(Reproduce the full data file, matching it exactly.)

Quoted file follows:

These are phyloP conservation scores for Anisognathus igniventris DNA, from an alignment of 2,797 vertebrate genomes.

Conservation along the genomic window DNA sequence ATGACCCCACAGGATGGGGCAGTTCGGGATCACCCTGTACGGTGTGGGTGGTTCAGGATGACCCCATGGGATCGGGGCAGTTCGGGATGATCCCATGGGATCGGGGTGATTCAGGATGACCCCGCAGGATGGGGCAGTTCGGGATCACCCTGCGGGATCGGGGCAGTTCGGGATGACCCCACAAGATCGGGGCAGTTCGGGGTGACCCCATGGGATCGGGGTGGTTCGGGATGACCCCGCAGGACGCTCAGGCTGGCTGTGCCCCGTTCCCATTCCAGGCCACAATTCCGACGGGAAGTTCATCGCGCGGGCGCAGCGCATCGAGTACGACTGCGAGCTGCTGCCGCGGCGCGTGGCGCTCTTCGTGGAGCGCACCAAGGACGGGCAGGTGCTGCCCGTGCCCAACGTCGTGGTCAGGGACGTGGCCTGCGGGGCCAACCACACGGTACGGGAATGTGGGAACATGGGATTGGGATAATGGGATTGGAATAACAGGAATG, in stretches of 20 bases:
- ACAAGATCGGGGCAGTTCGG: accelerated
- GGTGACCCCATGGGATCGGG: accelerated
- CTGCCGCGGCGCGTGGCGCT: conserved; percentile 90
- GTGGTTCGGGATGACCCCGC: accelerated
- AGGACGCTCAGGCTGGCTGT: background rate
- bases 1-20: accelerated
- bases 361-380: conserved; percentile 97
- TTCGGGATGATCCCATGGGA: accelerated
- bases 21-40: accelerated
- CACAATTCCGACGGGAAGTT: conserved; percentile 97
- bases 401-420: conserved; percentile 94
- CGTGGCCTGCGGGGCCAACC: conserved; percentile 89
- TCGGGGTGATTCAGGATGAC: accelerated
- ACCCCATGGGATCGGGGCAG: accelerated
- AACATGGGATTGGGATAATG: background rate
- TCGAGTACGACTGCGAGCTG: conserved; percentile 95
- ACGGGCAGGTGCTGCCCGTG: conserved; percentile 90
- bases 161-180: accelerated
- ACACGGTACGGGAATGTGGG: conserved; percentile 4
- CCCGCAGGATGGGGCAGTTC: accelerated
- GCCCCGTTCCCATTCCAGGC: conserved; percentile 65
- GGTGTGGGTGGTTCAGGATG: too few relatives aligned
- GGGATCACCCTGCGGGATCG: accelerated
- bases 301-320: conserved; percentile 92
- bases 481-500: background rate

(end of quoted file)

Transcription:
These are phyloP conservation scores for Anisognathus igniventris DNA, from an alignment of 2,797 vertebrate genomes.

Conservation along the genomic window DNA sequence ATGACCCCACAGGATGGGGCAGTTCGGGATCACCCTGTACGGTGTGGGTGGTTCAGGATGACCCCATGGGATCGGGGCAGTTCGGGATGATCCCATGGGATCGGGGTGATTCAGGATGACCCCGCAGGATGGGGCAGTTCGGGATCACCCTGCGGGATCGGGGCAGTTCGGGATGACCCCACAAGATCGGGGCAGTTCGGGGTGACCCCATGGGATCGGGGTGGTTCGGGATGACCCCGCAGGACGCTCAGGCTGGCTGTGCCCCGTTCCCATTCCAGGCCACAATTCCGACGGGAAGTTCATCGCGCGGGCGCAGCGCATCGAGTACGACTGCGAGCTGCTGCCGCGGCGCGTGGCGCTCTTCGTGGAGCGCACCAAGGACGGGCAGGTGCTGCCCGTGCCCAACGTCGTGGTCAGGGACGTGGCCTGCGGGGCCAACCACACGGTACGGGAATGTGGGAACATGGGATTGGGATAATGGGATTGGAATAACAGGAATG, in stretches of 20 bases:
- ACAAGATCGGGGCAGTTCGG: accelerated
- GGTGACCCCATGGGATCGGG: accelerated
- CTGCCGCGGCGCGTGGCGCT: conserved; percentile 90
- GTGGTTCGGGATGACCCCGC: accelerated
- AGGACGCTCAGGCTGGCTGT: background rate
- bases 1-20: accelerated
- bases 361-380: conserved; percentile 97
- TTCGGGATGATCCCATGGGA: accelerated
- bases 21-40: accelerated
- CACAATTCCGACGGGAAGTT: conserved; percentile 97
- bases 401-420: conserved; percentile 94
- CGTGGCCTGCGGGGCCAACC: conserved; percentile 89
- TCGGGGTGATTCAGGATGAC: accelerated
- ACCCCATGGGATCGGGGCAG: accelerated
- AACATGGGATTGGGATAATG: background rate
- TCGAGTACGACTGCGAGCTG: conserved; percentile 95
- ACGGGCAGGTGCTGCCCGTG: conserved; percentile 90
- bases 161-180: accelerated
- ACACGGTACGGGAATGTGGG: conserved; percentile 4
- CCCGCAGGATGGGGCAGTTC: accelerated
- GCCCCGTTCCCATTCCAGGC: conserved; percentile 65
- GGTGTGGGTGGTTCAGGATG: too few relatives aligned
- GGGATCACCCTGCGGGATCG: accelerated
- bases 301-320: conserved; percentile 92
- bases 481-500: background rate